New Radio Ads Highlight Stanford Hospital’s Patient Infections, High Prices

[June 25, 2018] OAKLAND, Calif. – Healthcare workers are continuing to highlight patient infections and high prices at Stanford University Medical Center with a new round of radio ads that will be broadcast now until Labor Day on 11 Bay Area radio stations.

“As healthcare workers at Stanford, we stand ready to work with management to solve patient infection challenges,” said Chuck Fonseca, a nursing assistant at Stanford University Medical Center. “I hope these ads get the health system to admit they have problems and work with us to find solutions, because we want our hospital’s performance to match its reputation.”

The radio spot will air on the following stations: KCBS-AM, KGO-AM, KLLC-FM, KOIT-FM, KIOI-FM, KNBR-AM, KISQ-FM, KBAY-FM, KRTY-FM, KEZR-FM and KKIQ-FM. The new radio spots come on top of an ad buy that ran March 2018 through May 2018.

“Patient deaths from one specific hospital acquired infection more than doubled over a four-year period,” said the narrator in the new 60-second ad. “Stanford was supposed to be the best. But as they got bigger, it seems like they forgot about the basics, like preventing patient infections.”

From 2013 through 2016, nearly 700 patients acquired C. diff. in Stanford University Medical Center, according to the Centers for Medicare and Medicaid Services. C. diff. is an infection that causes severe diarrhea and abdominal pain, kidney failure, and is fatal in more than five percent of cases. In addition, during fiscal years 2016 through 2018, the Center for Medicare and Medicaid Services penalized Stanford for ranking in the bottom 25 percent of the nation’s hospitals for hospital acquired conditions.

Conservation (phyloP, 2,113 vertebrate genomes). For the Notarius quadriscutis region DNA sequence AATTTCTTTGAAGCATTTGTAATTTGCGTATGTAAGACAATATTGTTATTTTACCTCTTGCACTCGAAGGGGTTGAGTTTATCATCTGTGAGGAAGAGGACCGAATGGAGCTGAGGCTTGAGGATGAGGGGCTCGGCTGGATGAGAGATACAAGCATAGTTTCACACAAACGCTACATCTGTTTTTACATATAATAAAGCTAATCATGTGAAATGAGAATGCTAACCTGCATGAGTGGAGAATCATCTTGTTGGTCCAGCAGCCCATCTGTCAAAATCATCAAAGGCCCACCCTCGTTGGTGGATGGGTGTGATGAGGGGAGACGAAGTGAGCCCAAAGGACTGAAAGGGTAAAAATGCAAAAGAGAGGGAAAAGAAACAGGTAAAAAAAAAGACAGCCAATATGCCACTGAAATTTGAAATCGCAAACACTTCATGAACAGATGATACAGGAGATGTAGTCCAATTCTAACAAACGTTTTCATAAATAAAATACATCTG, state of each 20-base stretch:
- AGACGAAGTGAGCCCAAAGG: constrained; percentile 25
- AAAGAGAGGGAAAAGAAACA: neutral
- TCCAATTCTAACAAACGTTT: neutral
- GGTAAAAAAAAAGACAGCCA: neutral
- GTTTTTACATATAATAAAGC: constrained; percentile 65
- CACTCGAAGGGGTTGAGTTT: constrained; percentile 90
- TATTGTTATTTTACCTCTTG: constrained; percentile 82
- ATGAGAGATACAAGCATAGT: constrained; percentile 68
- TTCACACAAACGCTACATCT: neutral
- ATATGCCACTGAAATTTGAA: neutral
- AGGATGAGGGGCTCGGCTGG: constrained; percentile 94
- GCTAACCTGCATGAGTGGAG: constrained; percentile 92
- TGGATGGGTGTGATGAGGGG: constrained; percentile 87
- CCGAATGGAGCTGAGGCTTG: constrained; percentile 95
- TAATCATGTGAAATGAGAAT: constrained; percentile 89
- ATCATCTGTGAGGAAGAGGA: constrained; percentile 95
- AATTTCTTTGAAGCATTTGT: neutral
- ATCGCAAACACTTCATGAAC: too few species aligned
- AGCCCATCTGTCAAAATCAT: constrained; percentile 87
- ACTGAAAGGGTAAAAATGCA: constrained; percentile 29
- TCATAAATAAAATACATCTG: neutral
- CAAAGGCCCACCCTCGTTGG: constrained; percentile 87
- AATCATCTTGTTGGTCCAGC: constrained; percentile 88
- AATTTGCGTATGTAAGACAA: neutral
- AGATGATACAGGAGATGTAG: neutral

Earlier this month, ballot initiatives to limit patient overcharging qualified for the Nov. 6 ballot in Palo Alto and Livermore – where Stanford Health Care operates facilities. Under the initiatives, healthcare facilities in those communities would be limited from charging patients more than 15 percent above the actual cost of providing care.

If a healthcare facility exceeds 15 percent, it will be penalized and must refund the difference to the payer. Workers say the measure will make healthcare more affordable for patients, and encourage healthcare providers to invest more in improving staffing levels, purchasing new medical equipment and making facility improvements.

Stanford University Medical Center charges 264 percent more than the statewide average to treat a patient for alcohol or drug abuse, 141 percent more to treat a patient with chest pain and 120 percent more to treat a patient with kidney failure.

Stanford Health Care is organized as a not for profit system, yet reported operating profits last year of $234 million and reserves of more than $700 million, raising further questions regarding why Stanford University Medical Center is charging some of the highest prices in the state.

More than 1,800 Stanford University Medical Center employees are members of SEIU-United Healthcare Workers West (SEIU-UHW).

Paid for by Service Employees International Union United Healthcare Workers West Political Issues Committee, 560 Thomas L. Berkley Way, Oakland, CA 94612.

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